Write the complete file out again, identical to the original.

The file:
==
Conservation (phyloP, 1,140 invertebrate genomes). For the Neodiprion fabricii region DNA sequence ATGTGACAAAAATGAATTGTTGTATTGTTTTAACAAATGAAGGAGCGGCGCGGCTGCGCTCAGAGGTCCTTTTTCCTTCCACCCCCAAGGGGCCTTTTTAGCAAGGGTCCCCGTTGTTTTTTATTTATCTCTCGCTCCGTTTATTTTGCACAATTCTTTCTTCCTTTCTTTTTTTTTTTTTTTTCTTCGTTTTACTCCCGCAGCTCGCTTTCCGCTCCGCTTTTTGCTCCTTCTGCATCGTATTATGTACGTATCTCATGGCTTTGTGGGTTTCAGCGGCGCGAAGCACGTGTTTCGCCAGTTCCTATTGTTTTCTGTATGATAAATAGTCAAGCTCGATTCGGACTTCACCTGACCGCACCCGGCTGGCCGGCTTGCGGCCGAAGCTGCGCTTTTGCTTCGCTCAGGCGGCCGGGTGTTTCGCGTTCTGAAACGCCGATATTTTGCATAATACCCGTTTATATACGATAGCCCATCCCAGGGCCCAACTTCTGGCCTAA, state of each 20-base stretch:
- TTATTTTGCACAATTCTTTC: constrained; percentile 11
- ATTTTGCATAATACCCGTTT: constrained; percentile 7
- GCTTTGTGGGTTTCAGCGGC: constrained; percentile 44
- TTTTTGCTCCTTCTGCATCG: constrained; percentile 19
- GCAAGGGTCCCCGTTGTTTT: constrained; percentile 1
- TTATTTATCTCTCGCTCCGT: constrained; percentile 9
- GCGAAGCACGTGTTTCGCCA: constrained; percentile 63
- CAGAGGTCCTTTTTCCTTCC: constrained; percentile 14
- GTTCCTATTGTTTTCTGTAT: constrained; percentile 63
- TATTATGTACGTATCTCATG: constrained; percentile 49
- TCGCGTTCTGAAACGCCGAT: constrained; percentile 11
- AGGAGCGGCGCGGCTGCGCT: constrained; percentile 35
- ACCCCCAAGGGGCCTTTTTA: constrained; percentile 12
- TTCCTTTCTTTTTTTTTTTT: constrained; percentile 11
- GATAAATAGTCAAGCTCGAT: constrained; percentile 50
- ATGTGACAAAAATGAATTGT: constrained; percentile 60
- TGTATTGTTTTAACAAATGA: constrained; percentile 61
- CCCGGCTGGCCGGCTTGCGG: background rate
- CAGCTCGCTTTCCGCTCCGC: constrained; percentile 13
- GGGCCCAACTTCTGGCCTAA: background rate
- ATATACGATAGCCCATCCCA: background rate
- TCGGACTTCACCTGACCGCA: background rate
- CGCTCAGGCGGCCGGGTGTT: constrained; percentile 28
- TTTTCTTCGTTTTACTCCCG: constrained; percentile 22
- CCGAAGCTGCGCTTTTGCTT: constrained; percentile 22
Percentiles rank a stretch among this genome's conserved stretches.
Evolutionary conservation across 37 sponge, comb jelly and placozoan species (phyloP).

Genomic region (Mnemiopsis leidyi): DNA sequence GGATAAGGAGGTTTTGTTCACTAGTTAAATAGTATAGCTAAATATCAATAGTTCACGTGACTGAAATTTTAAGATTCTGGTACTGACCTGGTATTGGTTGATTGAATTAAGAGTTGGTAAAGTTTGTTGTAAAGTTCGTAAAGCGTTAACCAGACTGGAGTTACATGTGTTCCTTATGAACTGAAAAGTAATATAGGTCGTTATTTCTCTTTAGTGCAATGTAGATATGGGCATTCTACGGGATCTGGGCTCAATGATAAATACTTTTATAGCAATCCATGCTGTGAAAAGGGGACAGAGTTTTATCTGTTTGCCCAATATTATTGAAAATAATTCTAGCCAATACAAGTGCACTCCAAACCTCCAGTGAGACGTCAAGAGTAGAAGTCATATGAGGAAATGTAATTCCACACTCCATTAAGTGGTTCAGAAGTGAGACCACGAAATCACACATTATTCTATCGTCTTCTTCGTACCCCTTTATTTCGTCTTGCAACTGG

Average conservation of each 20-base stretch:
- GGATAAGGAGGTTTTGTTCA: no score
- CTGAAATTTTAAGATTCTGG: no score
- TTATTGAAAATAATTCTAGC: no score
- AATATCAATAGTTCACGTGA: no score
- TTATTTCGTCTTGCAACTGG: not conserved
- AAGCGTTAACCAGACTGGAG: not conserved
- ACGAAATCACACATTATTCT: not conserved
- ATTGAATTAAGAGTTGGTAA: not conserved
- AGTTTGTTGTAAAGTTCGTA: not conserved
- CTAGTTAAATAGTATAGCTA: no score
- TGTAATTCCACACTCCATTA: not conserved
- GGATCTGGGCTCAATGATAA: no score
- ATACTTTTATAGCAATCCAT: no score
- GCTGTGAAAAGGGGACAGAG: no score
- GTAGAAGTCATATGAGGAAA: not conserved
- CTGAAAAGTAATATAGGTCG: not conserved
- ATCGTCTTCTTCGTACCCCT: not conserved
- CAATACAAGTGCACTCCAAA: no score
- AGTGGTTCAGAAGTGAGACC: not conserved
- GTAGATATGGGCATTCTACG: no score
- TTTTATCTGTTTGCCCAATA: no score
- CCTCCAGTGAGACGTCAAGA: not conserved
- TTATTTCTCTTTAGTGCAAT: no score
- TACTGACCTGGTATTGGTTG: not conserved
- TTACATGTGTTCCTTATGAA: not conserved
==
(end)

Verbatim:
Conservation (phyloP, 1,140 invertebrate genomes). For the Neodiprion fabricii region DNA sequence ATGTGACAAAAATGAATTGTTGTATTGTTTTAACAAATGAAGGAGCGGCGCGGCTGCGCTCAGAGGTCCTTTTTCCTTCCACCCCCAAGGGGCCTTTTTAGCAAGGGTCCCCGTTGTTTTTTATTTATCTCTCGCTCCGTTTATTTTGCACAATTCTTTCTTCCTTTCTTTTTTTTTTTTTTTTCTTCGTTTTACTCCCGCAGCTCGCTTTCCGCTCCGCTTTTTGCTCCTTCTGCATCGTATTATGTACGTATCTCATGGCTTTGTGGGTTTCAGCGGCGCGAAGCACGTGTTTCGCCAGTTCCTATTGTTTTCTGTATGATAAATAGTCAAGCTCGATTCGGACTTCACCTGACCGCACCCGGCTGGCCGGCTTGCGGCCGAAGCTGCGCTTTTGCTTCGCTCAGGCGGCCGGGTGTTTCGCGTTCTGAAACGCCGATATTTTGCATAATACCCGTTTATATACGATAGCCCATCCCAGGGCCCAACTTCTGGCCTAA, state of each 20-base stretch:
- TTATTTTGCACAATTCTTTC: constrained; percentile 11
- ATTTTGCATAATACCCGTTT: constrained; percentile 7
- GCTTTGTGGGTTTCAGCGGC: constrained; percentile 44
- TTTTTGCTCCTTCTGCATCG: constrained; percentile 19
- GCAAGGGTCCCCGTTGTTTT: constrained; percentile 1
- TTATTTATCTCTCGCTCCGT: constrained; percentile 9
- GCGAAGCACGTGTTTCGCCA: constrained; percentile 63
- CAGAGGTCCTTTTTCCTTCC: constrained; percentile 14
- GTTCCTATTGTTTTCTGTAT: constrained; percentile 63
- TATTATGTACGTATCTCATG: constrained; percentile 49
- TCGCGTTCTGAAACGCCGAT: constrained; percentile 11
- AGGAGCGGCGCGGCTGCGCT: constrained; percentile 35
- ACCCCCAAGGGGCCTTTTTA: constrained; percentile 12
- TTCCTTTCTTTTTTTTTTTT: constrained; percentile 11
- GATAAATAGTCAAGCTCGAT: constrained; percentile 50
- ATGTGACAAAAATGAATTGT: constrained; percentile 60
- TGTATTGTTTTAACAAATGA: constrained; percentile 61
- CCCGGCTGGCCGGCTTGCGG: background rate
- CAGCTCGCTTTCCGCTCCGC: constrained; percentile 13
- GGGCCCAACTTCTGGCCTAA: background rate
- ATATACGATAGCCCATCCCA: background rate
- TCGGACTTCACCTGACCGCA: background rate
- CGCTCAGGCGGCCGGGTGTT: constrained; percentile 28
- TTTTCTTCGTTTTACTCCCG: constrained; percentile 22
- CCGAAGCTGCGCTTTTGCTT: constrained; percentile 22
Percentiles rank a stretch among this genome's conserved stretches.
Evolutionary conservation across 37 sponge, comb jelly and placozoan species (phyloP).

Genomic region (Mnemiopsis leidyi): DNA sequence GGATAAGGAGGTTTTGTTCACTAGTTAAATAGTATAGCTAAATATCAATAGTTCACGTGACTGAAATTTTAAGATTCTGGTACTGACCTGGTATTGGTTGATTGAATTAAGAGTTGGTAAAGTTTGTTGTAAAGTTCGTAAAGCGTTAACCAGACTGGAGTTACATGTGTTCCTTATGAACTGAAAAGTAATATAGGTCGTTATTTCTCTTTAGTGCAATGTAGATATGGGCATTCTACGGGATCTGGGCTCAATGATAAATACTTTTATAGCAATCCATGCTGTGAAAAGGGGACAGAGTTTTATCTGTTTGCCCAATATTATTGAAAATAATTCTAGCCAATACAAGTGCACTCCAAACCTCCAGTGAGACGTCAAGAGTAGAAGTCATATGAGGAAATGTAATTCCACACTCCATTAAGTGGTTCAGAAGTGAGACCACGAAATCACACATTATTCTATCGTCTTCTTCGTACCCCTTTATTTCGTCTTGCAACTGG

Average conservation of each 20-base stretch:
- GGATAAGGAGGTTTTGTTCA: no score
- CTGAAATTTTAAGATTCTGG: no score
- TTATTGAAAATAATTCTAGC: no score
- AATATCAATAGTTCACGTGA: no score
- TTATTTCGTCTTGCAACTGG: not conserved
- AAGCGTTAACCAGACTGGAG: not conserved
- ACGAAATCACACATTATTCT: not conserved
- ATTGAATTAAGAGTTGGTAA: not conserved
- AGTTTGTTGTAAAGTTCGTA: not conserved
- CTAGTTAAATAGTATAGCTA: no score
- TGTAATTCCACACTCCATTA: not conserved
- GGATCTGGGCTCAATGATAA: no score
- ATACTTTTATAGCAATCCAT: no score
- GCTGTGAAAAGGGGACAGAG: no score
- GTAGAAGTCATATGAGGAAA: not conserved
- CTGAAAAGTAATATAGGTCG: not conserved
- ATCGTCTTCTTCGTACCCCT: not conserved
- CAATACAAGTGCACTCCAAA: no score
- AGTGGTTCAGAAGTGAGACC: not conserved
- GTAGATATGGGCATTCTACG: no score
- TTTTATCTGTTTGCCCAATA: no score
- CCTCCAGTGAGACGTCAAGA: not conserved
- TTATTTCTCTTTAGTGCAAT: no score
- TACTGACCTGGTATTGGTTG: not conserved
- TTACATGTGTTCCTTATGAA: not conserved